After this general evidence, it is unnecessary to add particular quotations. These, however, are so numerous and ample, as to have led Dr. Lardner to observe, "that there are more and larger quotations of the small volume of the New Testament in this one Christian author, than there are of all the works of Cicero in writers of all characters for several ages."*

Tertullian quotes no Christian writing as of equal authority with the scriptures, and no spurious book at all; a broad line of distinction, we may once more observe, between our sacred books and all others.

We may again likewise remark the wide extent through which the reputation of the gospels, and of the Acts of the apostles, had spread, and the perfect consent in this point of distant and independent societies. It is now only about one hundred and fifty years since Christ was crucified; and within this period, to say nothing of the apostolical fathers who have been noticed already, we have Justin Martyr at

* Ib. p. 647.

Neapolis, Theophilus at Antioch, Irenæus in France, Clement at Alexandria, Tertullian at Carthage, quoting the same books of historical scriptures, and I may say, quoting these alone.

XIII. An interval of only thirty years, and that occupied by no small number of Christian writers,* whose works only remain in fragments and quotations, and in every one of which is some reference or other to the gospels (and in one of them, Hippolitus, as preserved in Theodoret is an abstract of the whole gospel history) brings us to a name of great celebrity in Christian antiquity. Origent of Alexandria, who, in the quantity of his writings, exceeded the most laborious of the Greek and Latin authors. Nothing can be more peremptory upon the subject now under consideration, and, from a writer of his learning and information, more satisfactory, than the declaration of Origen, preserved, in an extract from his works, by Eusebius:

That the four gospels alone, are received without dispute by the whole church of God under heaven;" to which declaration is immediately subjoined a brief history of the respective authors, to whom they were then, as they are now, ascribed. The language holden concerning the gospels throughout the works of Origen which remain, entirely correspond with the testimony here cited. His attestation to the Acts of the apostles is no less positive: "And Luke also once more sounds the trumpet, relating the Acts of the apostles." The universality with which the scriptures were then read, is well signified by this writer, in a passage in which he has occasion to observe against Celsus, "that it is not in any private books, or such as are read by a few only, and those studious persons, but in books read by every body, that it is writen, the invisible things of God from the creation of the world are clearly seen, being understood by things that are made." It is to no purpose to single out quotations of scripture from such a writer as this. We might as well make a selection of the quotations of scripture in Dr. Clark's sermons. They are so thickly sown in the works of Origen, that Dr. Mill says, "If we had all his works remaining, we should have before us almost the whole text of the bible."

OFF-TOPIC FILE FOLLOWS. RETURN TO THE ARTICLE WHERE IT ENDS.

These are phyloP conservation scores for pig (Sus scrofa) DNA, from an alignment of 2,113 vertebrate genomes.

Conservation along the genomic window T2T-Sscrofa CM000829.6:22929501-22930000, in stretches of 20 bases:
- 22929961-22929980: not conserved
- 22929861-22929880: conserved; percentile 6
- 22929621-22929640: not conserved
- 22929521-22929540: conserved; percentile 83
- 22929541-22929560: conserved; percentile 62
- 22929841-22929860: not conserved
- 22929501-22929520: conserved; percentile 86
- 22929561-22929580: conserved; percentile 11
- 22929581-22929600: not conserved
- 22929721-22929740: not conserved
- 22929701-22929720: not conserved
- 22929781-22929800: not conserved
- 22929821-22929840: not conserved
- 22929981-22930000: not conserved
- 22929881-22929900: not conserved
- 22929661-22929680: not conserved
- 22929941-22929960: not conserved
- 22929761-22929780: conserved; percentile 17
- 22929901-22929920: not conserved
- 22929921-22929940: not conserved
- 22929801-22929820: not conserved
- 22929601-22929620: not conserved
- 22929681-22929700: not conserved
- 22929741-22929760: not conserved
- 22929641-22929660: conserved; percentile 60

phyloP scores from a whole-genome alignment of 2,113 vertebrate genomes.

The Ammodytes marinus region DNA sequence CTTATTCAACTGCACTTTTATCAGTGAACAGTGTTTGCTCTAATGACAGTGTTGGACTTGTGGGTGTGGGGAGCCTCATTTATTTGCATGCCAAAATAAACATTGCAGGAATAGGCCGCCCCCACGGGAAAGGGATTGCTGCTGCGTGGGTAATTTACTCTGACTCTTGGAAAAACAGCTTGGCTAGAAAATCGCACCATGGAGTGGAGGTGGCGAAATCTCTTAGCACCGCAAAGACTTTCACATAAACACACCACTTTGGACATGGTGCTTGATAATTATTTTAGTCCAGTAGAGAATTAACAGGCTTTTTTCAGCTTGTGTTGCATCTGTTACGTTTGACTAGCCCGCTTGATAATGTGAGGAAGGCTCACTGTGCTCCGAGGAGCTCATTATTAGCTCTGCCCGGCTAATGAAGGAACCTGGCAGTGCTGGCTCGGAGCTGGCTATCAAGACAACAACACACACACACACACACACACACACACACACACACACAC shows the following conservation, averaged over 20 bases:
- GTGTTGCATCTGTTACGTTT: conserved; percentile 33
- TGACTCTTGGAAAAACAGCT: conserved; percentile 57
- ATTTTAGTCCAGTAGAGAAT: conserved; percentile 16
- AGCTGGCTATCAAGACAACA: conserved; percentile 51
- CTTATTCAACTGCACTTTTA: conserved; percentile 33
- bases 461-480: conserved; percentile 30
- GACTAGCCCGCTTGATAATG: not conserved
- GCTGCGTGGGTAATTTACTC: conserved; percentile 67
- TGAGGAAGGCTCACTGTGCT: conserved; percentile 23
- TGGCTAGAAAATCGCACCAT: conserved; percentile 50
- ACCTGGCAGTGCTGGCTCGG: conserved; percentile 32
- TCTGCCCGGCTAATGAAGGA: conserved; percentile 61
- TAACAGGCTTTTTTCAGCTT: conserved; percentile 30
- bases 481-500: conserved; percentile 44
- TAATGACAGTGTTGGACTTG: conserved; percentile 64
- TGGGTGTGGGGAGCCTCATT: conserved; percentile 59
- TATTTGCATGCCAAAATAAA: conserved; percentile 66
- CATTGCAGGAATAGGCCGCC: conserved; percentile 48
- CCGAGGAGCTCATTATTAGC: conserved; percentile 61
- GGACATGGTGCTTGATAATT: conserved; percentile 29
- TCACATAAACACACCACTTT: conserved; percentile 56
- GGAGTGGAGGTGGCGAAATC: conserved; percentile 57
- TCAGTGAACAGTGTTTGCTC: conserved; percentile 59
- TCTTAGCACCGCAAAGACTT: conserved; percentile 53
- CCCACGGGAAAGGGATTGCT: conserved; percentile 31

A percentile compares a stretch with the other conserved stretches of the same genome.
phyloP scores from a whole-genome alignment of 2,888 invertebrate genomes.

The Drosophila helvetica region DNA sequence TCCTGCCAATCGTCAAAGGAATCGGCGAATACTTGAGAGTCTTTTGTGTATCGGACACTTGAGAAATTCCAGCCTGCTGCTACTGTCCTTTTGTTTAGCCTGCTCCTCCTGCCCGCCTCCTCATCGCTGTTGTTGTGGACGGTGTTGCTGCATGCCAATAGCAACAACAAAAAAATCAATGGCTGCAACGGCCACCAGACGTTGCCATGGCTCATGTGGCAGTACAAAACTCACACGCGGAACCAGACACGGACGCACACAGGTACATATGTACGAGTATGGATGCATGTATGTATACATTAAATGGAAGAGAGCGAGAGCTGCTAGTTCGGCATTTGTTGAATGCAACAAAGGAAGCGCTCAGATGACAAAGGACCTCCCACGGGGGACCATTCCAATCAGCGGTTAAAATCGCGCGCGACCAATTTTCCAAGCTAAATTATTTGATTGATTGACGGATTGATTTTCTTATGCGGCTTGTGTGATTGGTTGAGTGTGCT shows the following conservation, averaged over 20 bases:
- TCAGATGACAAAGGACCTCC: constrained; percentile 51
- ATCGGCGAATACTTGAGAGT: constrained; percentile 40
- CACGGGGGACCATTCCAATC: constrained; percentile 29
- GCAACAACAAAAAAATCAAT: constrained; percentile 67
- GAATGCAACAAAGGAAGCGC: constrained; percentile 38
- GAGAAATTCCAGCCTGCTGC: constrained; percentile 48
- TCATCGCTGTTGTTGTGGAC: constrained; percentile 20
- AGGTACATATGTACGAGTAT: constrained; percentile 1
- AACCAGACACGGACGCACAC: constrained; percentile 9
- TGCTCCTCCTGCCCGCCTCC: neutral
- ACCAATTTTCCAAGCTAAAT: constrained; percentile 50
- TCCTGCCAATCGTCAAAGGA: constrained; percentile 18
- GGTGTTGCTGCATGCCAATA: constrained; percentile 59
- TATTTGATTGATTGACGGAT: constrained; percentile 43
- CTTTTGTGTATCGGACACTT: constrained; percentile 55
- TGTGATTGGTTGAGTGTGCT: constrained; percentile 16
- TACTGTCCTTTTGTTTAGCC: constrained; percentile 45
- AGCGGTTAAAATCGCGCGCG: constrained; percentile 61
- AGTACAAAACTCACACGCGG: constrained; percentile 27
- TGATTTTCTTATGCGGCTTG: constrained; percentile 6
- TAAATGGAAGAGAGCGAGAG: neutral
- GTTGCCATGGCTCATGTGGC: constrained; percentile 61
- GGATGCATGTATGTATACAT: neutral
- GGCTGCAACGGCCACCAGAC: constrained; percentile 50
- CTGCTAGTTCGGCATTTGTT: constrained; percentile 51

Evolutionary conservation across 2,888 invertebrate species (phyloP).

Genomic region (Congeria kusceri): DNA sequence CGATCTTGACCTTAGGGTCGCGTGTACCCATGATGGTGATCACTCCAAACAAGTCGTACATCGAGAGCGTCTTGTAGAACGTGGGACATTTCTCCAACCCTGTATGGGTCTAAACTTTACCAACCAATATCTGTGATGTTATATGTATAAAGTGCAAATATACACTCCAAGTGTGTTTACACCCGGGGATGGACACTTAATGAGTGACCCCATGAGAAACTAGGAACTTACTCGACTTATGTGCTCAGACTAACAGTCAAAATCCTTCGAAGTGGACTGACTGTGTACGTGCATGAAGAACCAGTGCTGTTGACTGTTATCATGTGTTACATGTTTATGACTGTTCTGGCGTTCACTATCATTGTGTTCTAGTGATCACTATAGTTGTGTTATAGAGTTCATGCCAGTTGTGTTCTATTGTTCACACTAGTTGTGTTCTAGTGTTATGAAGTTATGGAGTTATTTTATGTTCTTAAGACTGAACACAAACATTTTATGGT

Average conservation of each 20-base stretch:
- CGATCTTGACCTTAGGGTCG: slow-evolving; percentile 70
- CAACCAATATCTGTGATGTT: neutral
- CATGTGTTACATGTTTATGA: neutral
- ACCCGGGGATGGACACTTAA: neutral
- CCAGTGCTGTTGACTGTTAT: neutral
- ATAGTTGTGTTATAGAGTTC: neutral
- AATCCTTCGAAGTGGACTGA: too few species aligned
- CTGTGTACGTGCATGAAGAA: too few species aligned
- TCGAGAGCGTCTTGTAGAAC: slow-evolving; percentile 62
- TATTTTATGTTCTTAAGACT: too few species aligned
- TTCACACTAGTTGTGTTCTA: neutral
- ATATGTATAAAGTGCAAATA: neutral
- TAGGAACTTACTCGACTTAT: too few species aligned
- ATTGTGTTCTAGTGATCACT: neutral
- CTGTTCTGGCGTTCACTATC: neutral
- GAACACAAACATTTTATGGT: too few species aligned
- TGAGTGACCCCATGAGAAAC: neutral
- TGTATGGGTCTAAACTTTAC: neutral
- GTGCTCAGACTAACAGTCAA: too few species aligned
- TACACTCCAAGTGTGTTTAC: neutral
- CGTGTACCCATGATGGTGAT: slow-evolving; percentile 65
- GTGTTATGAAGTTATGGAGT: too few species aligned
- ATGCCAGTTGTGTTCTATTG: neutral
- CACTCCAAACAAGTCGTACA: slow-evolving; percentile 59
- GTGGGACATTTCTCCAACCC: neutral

Origen notices, in order to censure, certain apocryphal gospels. He also uses four writings of this sort; that is, Urbanus, Alexander bishop of Jerusa

*Minucius Felix, Appolonius, Caius, Asterius, lem, Hippolitus, Ammonius, Julius Africanus.

+Ib. vol. III. p. 234.

Mill. proleg. hap. vi. p. 66.

throughout his large works he once or twice at the most, quotes each of the four; but always with some mark, either of direct reprobation, or of caution to his readers, manifestly esteeming them of little or of no authority.

XIV. Gregory, bishop of Neocæsarea, and Dionysius of Alexandria, were scholars of Origen. Their testimony therefore, though full and particular, may be reckoned a repetition only of his. The series, however, of evidence, is continued by Cyprian, bishop of Carthage, who flourished within twenty years after Origen. "The church (says this father) is watered, like paradise, by four rivers, that is, by four gospels." The Acts of the apostles is also frequently quoted by Cyprian, under that name, and under the name of the divine scriptures." In his various writings are such constant and copious citations of scripture, as to place this part of the testimony beyond controversy. Nor is there, in the works of this eminent African bishop, one quotation of a spurious or apochryphal Christian writing.